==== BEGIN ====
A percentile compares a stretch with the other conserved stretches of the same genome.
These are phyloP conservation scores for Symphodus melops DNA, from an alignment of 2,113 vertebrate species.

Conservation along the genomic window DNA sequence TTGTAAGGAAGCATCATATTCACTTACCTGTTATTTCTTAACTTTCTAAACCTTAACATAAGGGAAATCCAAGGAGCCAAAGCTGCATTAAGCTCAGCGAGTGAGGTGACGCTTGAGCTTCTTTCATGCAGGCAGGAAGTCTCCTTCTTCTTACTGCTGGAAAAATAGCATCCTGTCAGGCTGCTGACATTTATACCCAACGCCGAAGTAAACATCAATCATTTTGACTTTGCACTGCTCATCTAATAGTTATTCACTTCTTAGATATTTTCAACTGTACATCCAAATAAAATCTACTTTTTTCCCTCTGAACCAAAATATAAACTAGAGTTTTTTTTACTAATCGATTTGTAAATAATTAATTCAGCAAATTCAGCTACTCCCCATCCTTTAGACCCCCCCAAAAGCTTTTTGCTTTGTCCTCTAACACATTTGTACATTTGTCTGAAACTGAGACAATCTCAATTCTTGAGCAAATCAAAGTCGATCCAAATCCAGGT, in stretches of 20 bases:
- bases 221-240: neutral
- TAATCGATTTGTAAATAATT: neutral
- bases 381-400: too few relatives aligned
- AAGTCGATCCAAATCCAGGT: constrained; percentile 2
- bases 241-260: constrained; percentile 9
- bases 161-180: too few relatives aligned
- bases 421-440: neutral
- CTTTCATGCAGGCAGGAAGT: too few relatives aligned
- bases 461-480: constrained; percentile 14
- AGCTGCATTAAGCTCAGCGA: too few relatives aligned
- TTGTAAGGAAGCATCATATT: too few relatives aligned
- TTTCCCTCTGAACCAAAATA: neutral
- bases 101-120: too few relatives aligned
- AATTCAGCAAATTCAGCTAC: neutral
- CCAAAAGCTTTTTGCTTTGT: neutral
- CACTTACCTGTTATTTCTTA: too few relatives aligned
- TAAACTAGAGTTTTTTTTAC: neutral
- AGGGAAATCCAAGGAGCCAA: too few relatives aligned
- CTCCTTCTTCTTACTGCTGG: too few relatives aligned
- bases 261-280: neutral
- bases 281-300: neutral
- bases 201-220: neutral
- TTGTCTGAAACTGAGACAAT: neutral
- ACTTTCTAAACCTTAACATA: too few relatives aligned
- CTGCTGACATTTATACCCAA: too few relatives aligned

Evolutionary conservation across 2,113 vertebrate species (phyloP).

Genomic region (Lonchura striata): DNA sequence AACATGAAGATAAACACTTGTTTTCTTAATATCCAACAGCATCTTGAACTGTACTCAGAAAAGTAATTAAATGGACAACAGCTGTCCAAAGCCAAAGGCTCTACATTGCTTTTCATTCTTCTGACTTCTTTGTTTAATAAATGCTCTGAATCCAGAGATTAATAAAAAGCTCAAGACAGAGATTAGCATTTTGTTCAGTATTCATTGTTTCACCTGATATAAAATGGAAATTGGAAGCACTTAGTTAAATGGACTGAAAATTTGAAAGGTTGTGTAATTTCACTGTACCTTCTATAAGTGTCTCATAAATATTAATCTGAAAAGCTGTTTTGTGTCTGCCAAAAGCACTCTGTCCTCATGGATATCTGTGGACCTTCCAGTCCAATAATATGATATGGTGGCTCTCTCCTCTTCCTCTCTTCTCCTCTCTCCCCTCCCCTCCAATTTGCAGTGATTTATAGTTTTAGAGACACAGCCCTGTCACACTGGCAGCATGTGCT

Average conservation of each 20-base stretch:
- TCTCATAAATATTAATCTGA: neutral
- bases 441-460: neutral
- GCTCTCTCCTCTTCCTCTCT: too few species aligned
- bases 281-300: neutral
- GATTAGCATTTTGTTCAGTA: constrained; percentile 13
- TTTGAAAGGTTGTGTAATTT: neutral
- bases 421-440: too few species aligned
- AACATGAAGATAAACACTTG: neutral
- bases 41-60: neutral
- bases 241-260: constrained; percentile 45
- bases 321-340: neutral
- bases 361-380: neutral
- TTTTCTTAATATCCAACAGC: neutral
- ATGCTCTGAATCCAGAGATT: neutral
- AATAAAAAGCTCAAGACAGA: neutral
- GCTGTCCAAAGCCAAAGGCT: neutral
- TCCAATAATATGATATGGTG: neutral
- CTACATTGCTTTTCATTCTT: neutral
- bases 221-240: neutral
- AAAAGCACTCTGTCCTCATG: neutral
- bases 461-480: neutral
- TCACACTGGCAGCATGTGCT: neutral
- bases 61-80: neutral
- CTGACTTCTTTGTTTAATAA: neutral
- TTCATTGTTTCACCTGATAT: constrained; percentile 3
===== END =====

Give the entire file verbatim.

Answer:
A percentile compares a stretch with the other conserved stretches of the same genome.
These are phyloP conservation scores for Symphodus melops DNA, from an alignment of 2,113 vertebrate species.

Conservation along the genomic window DNA sequence TTGTAAGGAAGCATCATATTCACTTACCTGTTATTTCTTAACTTTCTAAACCTTAACATAAGGGAAATCCAAGGAGCCAAAGCTGCATTAAGCTCAGCGAGTGAGGTGACGCTTGAGCTTCTTTCATGCAGGCAGGAAGTCTCCTTCTTCTTACTGCTGGAAAAATAGCATCCTGTCAGGCTGCTGACATTTATACCCAACGCCGAAGTAAACATCAATCATTTTGACTTTGCACTGCTCATCTAATAGTTATTCACTTCTTAGATATTTTCAACTGTACATCCAAATAAAATCTACTTTTTTCCCTCTGAACCAAAATATAAACTAGAGTTTTTTTTACTAATCGATTTGTAAATAATTAATTCAGCAAATTCAGCTACTCCCCATCCTTTAGACCCCCCCAAAAGCTTTTTGCTTTGTCCTCTAACACATTTGTACATTTGTCTGAAACTGAGACAATCTCAATTCTTGAGCAAATCAAAGTCGATCCAAATCCAGGT, in stretches of 20 bases:
- bases 221-240: neutral
- TAATCGATTTGTAAATAATT: neutral
- bases 381-400: too few relatives aligned
- AAGTCGATCCAAATCCAGGT: constrained; percentile 2
- bases 241-260: constrained; percentile 9
- bases 161-180: too few relatives aligned
- bases 421-440: neutral
- CTTTCATGCAGGCAGGAAGT: too few relatives aligned
- bases 461-480: constrained; percentile 14
- AGCTGCATTAAGCTCAGCGA: too few relatives aligned
- TTGTAAGGAAGCATCATATT: too few relatives aligned
- TTTCCCTCTGAACCAAAATA: neutral
- bases 101-120: too few relatives aligned
- AATTCAGCAAATTCAGCTAC: neutral
- CCAAAAGCTTTTTGCTTTGT: neutral
- CACTTACCTGTTATTTCTTA: too few relatives aligned
- TAAACTAGAGTTTTTTTTAC: neutral
- AGGGAAATCCAAGGAGCCAA: too few relatives aligned
- CTCCTTCTTCTTACTGCTGG: too few relatives aligned
- bases 261-280: neutral
- bases 281-300: neutral
- bases 201-220: neutral
- TTGTCTGAAACTGAGACAAT: neutral
- ACTTTCTAAACCTTAACATA: too few relatives aligned
- CTGCTGACATTTATACCCAA: too few relatives aligned

Evolutionary conservation across 2,113 vertebrate species (phyloP).

Genomic region (Lonchura striata): DNA sequence AACATGAAGATAAACACTTGTTTTCTTAATATCCAACAGCATCTTGAACTGTACTCAGAAAAGTAATTAAATGGACAACAGCTGTCCAAAGCCAAAGGCTCTACATTGCTTTTCATTCTTCTGACTTCTTTGTTTAATAAATGCTCTGAATCCAGAGATTAATAAAAAGCTCAAGACAGAGATTAGCATTTTGTTCAGTATTCATTGTTTCACCTGATATAAAATGGAAATTGGAAGCACTTAGTTAAATGGACTGAAAATTTGAAAGGTTGTGTAATTTCACTGTACCTTCTATAAGTGTCTCATAAATATTAATCTGAAAAGCTGTTTTGTGTCTGCCAAAAGCACTCTGTCCTCATGGATATCTGTGGACCTTCCAGTCCAATAATATGATATGGTGGCTCTCTCCTCTTCCTCTCTTCTCCTCTCTCCCCTCCCCTCCAATTTGCAGTGATTTATAGTTTTAGAGACACAGCCCTGTCACACTGGCAGCATGTGCT

Average conservation of each 20-base stretch:
- TCTCATAAATATTAATCTGA: neutral
- bases 441-460: neutral
- GCTCTCTCCTCTTCCTCTCT: too few species aligned
- bases 281-300: neutral
- GATTAGCATTTTGTTCAGTA: constrained; percentile 13
- TTTGAAAGGTTGTGTAATTT: neutral
- bases 421-440: too few species aligned
- AACATGAAGATAAACACTTG: neutral
- bases 41-60: neutral
- bases 241-260: constrained; percentile 45
- bases 321-340: neutral
- bases 361-380: neutral
- TTTTCTTAATATCCAACAGC: neutral
- ATGCTCTGAATCCAGAGATT: neutral
- AATAAAAAGCTCAAGACAGA: neutral
- GCTGTCCAAAGCCAAAGGCT: neutral
- TCCAATAATATGATATGGTG: neutral
- CTACATTGCTTTTCATTCTT: neutral
- bases 221-240: neutral
- AAAAGCACTCTGTCCTCATG: neutral
- bases 461-480: neutral
- TCACACTGGCAGCATGTGCT: neutral
- bases 61-80: neutral
- CTGACTTCTTTGTTTAATAA: neutral
- TTCATTGTTTCACCTGATAT: constrained; percentile 3